A Proviso. That should it happen in any one year or more than one year or years that the rent should amount to less than £150 by reason of sufficient Limestone not being gotten the payment then in every case when the rent fails short as aforsaid them paying the full rent of £150.

But if in consequence of said deficiency having been made up and the average rent of any preceeding or subsequent year should exceed that sum the average rent should so far as it wanted for that purpose be taken in satisfaction.

Declaration that the quantity and weight of Limestone to be gotten should be ascertained as follows: Such part as should be carried away in Boats should be ascertained by a proper gauge of the boats, and the quantity and weight of such as should be carried away by Railway or other land carriages should be ascertained by one or more good and correct Weighing Machine or Machines to be set up and maintained by George Stephenson and Co-Partners on some convenient part of the Lands.

In case the quantity or weight could not be ascertained by the aforesaid means then George Stephenson and Co-Partners would at their own cost when required adopt other means as should be best calculated to answer the purposes and would not remove any Limestone from the premises without first causing the quantity or weights to be carefully ascertained and a correct entry be made accordingly.

Covenants. By George Stephenson and Co-Partners, for payment of rent and times of payment, and for payment of all Taxes. And would get Limestones in a workmanlike manner, and would deliver up the said Works at the end of the said term in a proper working condition, and would not endanger the working of Sparr, Lead ore and. minerals, and would make compensation to the occupiers of the Land,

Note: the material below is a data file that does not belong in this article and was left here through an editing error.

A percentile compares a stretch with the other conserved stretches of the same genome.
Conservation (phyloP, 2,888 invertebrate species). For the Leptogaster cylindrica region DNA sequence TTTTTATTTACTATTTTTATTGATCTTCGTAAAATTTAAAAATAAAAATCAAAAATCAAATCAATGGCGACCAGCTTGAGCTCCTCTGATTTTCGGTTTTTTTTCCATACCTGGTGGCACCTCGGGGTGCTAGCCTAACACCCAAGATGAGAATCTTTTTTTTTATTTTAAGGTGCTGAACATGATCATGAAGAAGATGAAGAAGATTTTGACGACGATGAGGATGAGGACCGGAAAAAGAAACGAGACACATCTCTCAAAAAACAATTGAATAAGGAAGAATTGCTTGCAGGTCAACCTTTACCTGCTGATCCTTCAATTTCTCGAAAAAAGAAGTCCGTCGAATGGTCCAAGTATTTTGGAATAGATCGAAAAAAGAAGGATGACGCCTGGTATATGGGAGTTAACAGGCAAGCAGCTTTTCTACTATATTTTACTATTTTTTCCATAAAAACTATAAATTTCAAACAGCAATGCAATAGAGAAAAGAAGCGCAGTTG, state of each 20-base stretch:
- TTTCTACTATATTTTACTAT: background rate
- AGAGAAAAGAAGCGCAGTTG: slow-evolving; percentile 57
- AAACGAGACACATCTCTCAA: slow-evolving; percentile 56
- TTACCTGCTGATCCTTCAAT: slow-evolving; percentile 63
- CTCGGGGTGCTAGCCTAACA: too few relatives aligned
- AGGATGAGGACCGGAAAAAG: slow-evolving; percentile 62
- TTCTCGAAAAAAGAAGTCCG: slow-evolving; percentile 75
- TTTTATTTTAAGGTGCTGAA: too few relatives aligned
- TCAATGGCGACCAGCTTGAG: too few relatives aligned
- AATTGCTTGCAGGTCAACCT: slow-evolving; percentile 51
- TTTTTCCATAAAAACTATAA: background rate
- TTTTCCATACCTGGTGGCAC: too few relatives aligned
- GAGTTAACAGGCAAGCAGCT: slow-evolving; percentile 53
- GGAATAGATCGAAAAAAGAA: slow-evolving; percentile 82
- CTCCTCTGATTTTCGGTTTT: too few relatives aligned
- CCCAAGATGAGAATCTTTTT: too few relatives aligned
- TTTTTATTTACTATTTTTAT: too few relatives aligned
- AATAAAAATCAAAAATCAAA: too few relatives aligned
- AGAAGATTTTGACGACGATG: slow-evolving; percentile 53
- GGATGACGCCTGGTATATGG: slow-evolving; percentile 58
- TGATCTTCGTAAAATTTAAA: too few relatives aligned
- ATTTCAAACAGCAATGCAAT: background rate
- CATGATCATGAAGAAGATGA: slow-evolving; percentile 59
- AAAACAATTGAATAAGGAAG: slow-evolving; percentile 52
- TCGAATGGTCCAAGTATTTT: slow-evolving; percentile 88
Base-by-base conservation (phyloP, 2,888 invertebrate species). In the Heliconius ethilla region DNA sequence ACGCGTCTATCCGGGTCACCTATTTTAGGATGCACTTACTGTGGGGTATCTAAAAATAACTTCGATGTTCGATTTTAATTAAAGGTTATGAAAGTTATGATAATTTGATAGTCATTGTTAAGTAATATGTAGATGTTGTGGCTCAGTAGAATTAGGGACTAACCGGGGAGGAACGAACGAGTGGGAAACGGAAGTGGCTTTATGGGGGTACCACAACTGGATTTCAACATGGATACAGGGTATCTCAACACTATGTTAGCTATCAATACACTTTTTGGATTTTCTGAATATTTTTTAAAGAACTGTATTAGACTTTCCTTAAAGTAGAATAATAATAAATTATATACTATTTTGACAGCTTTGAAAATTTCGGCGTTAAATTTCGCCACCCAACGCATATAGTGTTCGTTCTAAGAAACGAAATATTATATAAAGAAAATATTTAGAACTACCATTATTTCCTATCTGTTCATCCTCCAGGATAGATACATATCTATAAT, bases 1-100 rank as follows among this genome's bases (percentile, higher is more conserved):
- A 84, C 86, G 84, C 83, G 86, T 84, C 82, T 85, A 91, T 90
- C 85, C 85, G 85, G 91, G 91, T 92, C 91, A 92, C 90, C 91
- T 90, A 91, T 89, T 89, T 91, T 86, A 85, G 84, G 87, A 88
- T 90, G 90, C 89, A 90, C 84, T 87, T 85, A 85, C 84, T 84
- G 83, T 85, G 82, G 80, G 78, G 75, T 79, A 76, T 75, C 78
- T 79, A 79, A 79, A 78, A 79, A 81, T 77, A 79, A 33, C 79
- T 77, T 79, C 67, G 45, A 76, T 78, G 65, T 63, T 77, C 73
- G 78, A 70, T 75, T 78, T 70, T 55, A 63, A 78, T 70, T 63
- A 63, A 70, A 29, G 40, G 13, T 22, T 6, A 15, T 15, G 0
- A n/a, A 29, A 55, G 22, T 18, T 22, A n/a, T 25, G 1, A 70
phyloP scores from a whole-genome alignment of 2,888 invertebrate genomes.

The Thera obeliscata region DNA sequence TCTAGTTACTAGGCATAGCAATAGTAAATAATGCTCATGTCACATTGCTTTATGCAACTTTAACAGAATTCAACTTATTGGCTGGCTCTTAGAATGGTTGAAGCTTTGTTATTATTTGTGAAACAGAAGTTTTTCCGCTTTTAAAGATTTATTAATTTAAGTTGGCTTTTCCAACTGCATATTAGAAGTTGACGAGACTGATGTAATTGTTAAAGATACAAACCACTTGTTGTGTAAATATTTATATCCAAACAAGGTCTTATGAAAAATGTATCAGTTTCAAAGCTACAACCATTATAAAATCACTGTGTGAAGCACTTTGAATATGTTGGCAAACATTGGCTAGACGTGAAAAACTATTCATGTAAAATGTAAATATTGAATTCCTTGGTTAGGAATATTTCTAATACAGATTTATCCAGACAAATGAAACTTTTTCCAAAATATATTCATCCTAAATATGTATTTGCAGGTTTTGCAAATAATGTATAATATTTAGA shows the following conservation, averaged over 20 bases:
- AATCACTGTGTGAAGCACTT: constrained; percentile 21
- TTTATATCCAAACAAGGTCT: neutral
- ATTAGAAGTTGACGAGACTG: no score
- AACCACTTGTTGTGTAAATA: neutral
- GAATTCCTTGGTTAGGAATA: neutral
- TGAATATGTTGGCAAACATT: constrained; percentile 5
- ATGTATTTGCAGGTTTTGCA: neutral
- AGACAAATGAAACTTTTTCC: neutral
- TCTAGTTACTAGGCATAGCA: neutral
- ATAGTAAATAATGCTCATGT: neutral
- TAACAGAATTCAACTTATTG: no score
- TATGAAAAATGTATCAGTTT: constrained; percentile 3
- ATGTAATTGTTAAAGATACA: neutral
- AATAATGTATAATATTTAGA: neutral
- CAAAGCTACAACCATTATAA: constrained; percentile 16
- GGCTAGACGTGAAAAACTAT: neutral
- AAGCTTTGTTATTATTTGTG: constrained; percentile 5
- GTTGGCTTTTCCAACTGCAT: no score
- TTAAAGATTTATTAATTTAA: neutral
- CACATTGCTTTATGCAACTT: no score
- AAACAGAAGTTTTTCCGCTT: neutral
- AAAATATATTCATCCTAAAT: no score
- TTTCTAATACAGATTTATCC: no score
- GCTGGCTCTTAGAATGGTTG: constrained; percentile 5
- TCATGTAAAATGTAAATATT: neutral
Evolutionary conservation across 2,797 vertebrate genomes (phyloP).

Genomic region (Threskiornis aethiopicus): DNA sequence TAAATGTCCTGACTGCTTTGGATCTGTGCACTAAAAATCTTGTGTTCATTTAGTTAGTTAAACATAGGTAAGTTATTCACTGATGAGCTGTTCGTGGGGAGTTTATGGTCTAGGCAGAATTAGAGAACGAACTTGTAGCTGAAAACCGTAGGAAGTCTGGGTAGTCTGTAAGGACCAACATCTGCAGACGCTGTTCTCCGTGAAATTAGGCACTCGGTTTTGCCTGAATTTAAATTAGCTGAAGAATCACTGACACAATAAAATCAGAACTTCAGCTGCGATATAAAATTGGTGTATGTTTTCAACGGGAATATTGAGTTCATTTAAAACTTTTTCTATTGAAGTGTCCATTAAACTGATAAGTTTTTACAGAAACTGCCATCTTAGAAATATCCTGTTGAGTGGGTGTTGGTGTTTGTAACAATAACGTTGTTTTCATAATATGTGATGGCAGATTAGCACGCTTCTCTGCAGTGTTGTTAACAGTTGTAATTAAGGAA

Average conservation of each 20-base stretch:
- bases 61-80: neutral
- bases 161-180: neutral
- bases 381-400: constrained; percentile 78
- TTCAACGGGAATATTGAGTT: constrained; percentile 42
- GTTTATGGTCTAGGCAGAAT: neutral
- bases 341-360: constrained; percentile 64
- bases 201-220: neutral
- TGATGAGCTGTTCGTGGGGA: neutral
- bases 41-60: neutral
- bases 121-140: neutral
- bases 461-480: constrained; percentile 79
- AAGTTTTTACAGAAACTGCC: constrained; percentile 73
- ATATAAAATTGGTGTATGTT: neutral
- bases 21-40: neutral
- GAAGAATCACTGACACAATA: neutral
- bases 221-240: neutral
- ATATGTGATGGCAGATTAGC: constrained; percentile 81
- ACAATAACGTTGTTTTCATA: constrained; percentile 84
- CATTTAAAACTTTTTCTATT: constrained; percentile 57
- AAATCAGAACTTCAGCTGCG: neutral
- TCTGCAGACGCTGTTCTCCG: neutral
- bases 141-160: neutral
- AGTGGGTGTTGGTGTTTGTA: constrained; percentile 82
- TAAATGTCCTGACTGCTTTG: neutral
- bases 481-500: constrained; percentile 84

Declaration that the said parties of the first and second part were seized of said Limestone and premises as tenants of Common in proportion as follows: Earl of Thanet one half, Samuel Travis one Quarter, Richard Arkwright one eighth. Samuel Towndrow, David Towndrow, Catherine Basin,
Catherine Topham, Mary Ann Young, Emily Young, Betsey Young, Thomas Towndrow, and John Cowper Topham to the remaining eighth, particularized in the
Barmasters Books on said rent.

The North Midland Railway Company to Messrs. Stephenson & Co.
Extracts from grant of Way at Crich 7th May 1841.

Indenture made between the North Midland Railway Company of 1st part and George Stephenson, Robert Stephenson, George Carr Glyn, Joseph Sandars, Sir Joshua Waimsley and George Hudson of the second part.

Reciting that by Indenture of even date, with and made between same persons as were parties to this deed, certain parcels of Land had been conveyed by said Company to said, parties of second part. And also that Land so conveyed formed part of a large piece of Land bought by said Company reserved for a Station upon the Railway communicating with the Cromford Canal at or near Amber Gate and said Company reserved for said Station a piece of Land forming the Frontage of the Land so reserved to said George Stephenson and others upon said Railway and also upon said Land as shown in the Plan to this deed. And also that said George Stephenson and others had erected Lime Kilns upon part of this Land, thereby conveyed, and had constructed a Railway from such Lime Kilns to Crich Cliff for bringing Limestone etc. to said Kilns and also to said Railway and Land, and they intend to send such Limestone and also Lime burnt in said Kilns along said North Midland Railway and also along said Canal, and they also propose to bring Coals from Clay Cross along said Railway to said Lime Kilns, and also along their own Railway to Crich, and it was necessary that they should have free access between the Land so Conveyed to them and said Railway and Canal, and it was accordingly agreed upon the treaty for said purchase that they should have free right of way across the Land so reserved subject to restrictions. There after contained and also that they should have the privilege of erecting a Bridge or Bridges over that part of the Land reserved by said Company which adjoined the Cromford Canal for purposes of their aforesaid Railway to Crich Cliff.